Jan 18, 2019 – By ADAM BENSON firstname.lastname@example.org from The Index Journal.
A pair of scholarship programs aimed at giving Greenwood County students broad career opportunities posted rosy numbers that have officials confident for their long-term viability.
Last year, economic development leaders and educators unveiled Greenwood Edge, a dual-enrollment track that allows students to earn a manufacturing production technician certificate through Piedmont Technical College while still in high school.
It’s viewed as a companion to the Greenwood Promise, which offers last dollar financial aid for students graduating high school so they can attend Piedmont Tech at no cost — with future phases paying for tuition at Lander University or another four-year institution where the major is offered.
James Bateman, director of business development for the Greenwood Partnership Alliance, told board members Thursday that the inaugural 19-student Edge cohort has already completed two of their certification tests, with the second planned for this semester.
On top of that, 17 of them have passed the tests with a grade of “C” or better, while eight passed a national quality certification exam — considered the most difficult.
A $2,070 value, the Edge is offered at no cost to students through support from the Greenwood Promise and each of the county’s three school districts. The Promise is a fiscal agent for the Edge, but the programs run separately.
“The object for Edge is to prepare students for industrial jobs, without going to Piedmont Tech — right from high school,” said CPW commissioner Michael Monaghan.
However, Edge students can choose to continue their education, having had completed one semester’s worth of work at Piedmont Tech, Bateman said.
“It expedites either their entry into the workforce or their technical education, so they’re entering at maybe a higher skilled job or higher educational attainment job,” Bateman said.
Three of the 19 students have secured apprenticeships from Fujifilm — all from Ware Shoals High School.
“We also know of the five companies that were official corporate supporters of the program by lending their brand name, were planning requisitions or job openings for the students,” Bateman said. “They’re at least guaranteeing an interview for students that complete the Edge program.”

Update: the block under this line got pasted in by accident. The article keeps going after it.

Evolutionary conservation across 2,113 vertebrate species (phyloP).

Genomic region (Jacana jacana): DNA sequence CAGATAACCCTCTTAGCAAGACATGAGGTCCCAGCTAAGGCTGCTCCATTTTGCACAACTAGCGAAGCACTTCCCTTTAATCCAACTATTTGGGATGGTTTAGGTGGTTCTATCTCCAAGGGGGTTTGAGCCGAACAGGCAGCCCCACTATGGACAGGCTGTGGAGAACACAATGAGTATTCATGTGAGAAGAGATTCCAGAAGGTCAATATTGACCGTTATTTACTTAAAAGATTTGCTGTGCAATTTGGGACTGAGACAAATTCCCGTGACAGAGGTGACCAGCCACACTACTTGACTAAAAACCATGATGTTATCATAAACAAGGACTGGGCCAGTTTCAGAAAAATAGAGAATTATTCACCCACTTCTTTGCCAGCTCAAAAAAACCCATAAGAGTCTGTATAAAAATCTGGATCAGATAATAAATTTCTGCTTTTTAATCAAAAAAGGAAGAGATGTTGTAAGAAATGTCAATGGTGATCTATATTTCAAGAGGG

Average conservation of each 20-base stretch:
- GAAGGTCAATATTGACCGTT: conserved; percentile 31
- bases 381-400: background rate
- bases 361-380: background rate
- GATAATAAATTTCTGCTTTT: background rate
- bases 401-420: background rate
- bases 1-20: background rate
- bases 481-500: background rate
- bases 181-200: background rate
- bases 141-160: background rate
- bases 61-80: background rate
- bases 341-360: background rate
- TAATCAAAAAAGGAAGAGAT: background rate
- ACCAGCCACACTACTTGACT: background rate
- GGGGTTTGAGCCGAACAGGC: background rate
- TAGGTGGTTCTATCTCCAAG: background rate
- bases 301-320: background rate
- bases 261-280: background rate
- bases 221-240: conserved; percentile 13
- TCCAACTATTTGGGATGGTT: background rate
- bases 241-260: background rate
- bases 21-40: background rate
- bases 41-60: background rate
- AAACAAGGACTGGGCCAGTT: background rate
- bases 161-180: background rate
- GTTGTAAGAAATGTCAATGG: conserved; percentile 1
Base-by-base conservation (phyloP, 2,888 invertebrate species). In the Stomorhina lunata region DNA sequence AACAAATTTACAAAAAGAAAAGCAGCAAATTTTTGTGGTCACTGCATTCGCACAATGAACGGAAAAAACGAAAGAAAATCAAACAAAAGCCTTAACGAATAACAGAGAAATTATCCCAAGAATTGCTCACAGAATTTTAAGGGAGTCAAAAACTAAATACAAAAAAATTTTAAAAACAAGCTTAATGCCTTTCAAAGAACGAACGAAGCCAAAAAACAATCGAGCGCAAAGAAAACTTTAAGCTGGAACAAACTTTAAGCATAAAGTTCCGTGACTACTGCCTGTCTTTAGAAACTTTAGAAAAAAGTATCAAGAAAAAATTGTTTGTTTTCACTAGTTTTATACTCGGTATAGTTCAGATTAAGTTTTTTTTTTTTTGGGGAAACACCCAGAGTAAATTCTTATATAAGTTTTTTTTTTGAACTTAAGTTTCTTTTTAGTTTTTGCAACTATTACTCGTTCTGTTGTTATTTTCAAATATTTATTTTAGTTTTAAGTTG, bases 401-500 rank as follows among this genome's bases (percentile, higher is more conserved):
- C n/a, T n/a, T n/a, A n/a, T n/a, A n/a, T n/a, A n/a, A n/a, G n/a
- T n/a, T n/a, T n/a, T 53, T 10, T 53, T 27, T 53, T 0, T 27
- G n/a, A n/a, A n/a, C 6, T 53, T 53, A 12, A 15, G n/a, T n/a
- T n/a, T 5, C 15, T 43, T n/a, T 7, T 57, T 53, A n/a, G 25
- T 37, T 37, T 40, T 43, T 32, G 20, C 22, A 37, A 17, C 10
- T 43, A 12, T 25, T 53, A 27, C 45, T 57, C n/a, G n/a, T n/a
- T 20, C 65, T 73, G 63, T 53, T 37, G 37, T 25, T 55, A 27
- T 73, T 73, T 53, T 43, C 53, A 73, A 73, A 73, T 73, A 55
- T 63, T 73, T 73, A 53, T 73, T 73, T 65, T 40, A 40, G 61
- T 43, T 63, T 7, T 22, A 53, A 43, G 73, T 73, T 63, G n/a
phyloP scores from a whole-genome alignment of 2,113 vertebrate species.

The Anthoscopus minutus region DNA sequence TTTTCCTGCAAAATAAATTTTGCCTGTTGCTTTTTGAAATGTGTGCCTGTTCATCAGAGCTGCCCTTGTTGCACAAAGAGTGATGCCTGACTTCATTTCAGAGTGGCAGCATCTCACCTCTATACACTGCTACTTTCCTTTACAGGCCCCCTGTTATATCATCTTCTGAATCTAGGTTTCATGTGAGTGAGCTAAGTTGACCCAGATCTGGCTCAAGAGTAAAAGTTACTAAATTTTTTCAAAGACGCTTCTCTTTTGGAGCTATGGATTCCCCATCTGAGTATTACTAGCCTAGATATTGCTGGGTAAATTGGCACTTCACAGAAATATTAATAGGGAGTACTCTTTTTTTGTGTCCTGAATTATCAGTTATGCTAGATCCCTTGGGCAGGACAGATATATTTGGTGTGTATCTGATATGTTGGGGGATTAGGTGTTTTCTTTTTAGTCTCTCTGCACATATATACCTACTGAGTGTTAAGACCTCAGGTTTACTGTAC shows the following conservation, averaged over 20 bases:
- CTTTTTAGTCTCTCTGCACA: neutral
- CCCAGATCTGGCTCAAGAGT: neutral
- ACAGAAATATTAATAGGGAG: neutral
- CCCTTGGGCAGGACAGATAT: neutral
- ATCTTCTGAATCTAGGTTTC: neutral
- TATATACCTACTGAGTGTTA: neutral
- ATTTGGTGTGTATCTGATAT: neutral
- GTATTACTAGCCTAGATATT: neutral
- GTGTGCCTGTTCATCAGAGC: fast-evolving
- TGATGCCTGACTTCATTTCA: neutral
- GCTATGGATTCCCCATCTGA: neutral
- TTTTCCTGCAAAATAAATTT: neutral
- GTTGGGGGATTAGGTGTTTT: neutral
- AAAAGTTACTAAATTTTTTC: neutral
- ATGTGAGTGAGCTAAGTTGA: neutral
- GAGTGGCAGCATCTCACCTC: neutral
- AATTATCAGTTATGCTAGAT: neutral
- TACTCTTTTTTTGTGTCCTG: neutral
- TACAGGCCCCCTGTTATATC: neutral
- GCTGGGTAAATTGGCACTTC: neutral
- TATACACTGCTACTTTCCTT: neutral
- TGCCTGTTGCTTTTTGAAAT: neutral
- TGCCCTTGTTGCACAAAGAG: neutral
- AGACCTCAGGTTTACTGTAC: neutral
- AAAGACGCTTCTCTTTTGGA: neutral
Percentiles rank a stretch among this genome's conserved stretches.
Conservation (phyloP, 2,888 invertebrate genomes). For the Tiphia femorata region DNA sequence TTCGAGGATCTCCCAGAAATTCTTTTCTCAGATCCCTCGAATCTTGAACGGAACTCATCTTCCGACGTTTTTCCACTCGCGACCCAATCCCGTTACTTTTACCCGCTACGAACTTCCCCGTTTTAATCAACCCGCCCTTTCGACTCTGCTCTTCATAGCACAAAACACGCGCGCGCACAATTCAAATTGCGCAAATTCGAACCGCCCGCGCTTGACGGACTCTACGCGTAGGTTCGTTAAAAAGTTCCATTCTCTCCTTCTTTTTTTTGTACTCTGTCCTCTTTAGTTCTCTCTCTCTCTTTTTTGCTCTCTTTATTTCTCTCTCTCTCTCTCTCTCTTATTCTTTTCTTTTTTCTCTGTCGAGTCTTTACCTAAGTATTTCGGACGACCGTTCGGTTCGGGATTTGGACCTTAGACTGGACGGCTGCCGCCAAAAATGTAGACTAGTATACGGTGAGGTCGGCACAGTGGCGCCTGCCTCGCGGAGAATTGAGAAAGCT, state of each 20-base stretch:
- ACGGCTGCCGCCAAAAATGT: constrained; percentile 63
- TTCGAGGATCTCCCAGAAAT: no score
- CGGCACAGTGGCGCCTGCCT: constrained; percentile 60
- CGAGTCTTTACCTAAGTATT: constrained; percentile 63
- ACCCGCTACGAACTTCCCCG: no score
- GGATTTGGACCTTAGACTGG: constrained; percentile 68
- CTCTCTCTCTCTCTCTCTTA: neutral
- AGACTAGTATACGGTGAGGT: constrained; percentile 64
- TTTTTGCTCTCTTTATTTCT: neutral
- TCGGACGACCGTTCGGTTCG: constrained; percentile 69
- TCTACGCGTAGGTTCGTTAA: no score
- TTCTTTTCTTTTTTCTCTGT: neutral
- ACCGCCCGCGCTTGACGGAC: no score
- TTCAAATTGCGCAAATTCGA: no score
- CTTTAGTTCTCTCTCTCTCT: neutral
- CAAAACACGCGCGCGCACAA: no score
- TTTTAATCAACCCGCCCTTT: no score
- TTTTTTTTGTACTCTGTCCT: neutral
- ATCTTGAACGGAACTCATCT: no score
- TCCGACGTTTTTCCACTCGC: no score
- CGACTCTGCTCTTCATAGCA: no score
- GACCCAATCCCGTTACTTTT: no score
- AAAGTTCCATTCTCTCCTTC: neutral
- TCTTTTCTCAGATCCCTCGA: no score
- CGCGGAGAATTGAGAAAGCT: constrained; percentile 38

Those companies are: Ascend Performance Materials, Capsugel, a Lonza company, Fujifilm, Greenwood Mills Inc. and Monti Inc. Manufacturing jobs comprise 26 percent of Greenwood County’s workforce.
High school students enrolled in Edge will get 12 credit hours by taking the following courses: Statistical Process Control, Basic Industrial Skills I, Introduction to Industrial Maintenance, Precision Measurements and Manufacturing Engineering Principles.
Piedmont Tech’s Manufacturing Technician Certificate has a $2,070 value.
Edge was born out of a five-year strategic plan developed by the Partnership Alliance in 2017 that included the creation of a human resources project. After meeting with focus groups that included representation from major manufacturers in the region and trips to other communities with similar initiatives in place, officials crafted a local version.
Greenwood County Council chairman Steve Brown said the body is interested in continuing its financial support for the Edge.
“The county’s very interested in putting some monies into it — and did allocate some for it — and I think we’ll be there again this year,” he said. “We want to participate financially.”
Meanwhile, the Greenwood Promise continues to pay dividends, supporters say. With longtime county teacher Kate Davenport now on board as executive director, building on its popularity is a top goal.
From fall 2016 and fall 2017, Piedmont Tech saw a 38 percent increase in the number of Greenwood County students, with postsecondary participation for high school graduates jumping from 62 percent to 71 percent over that same span.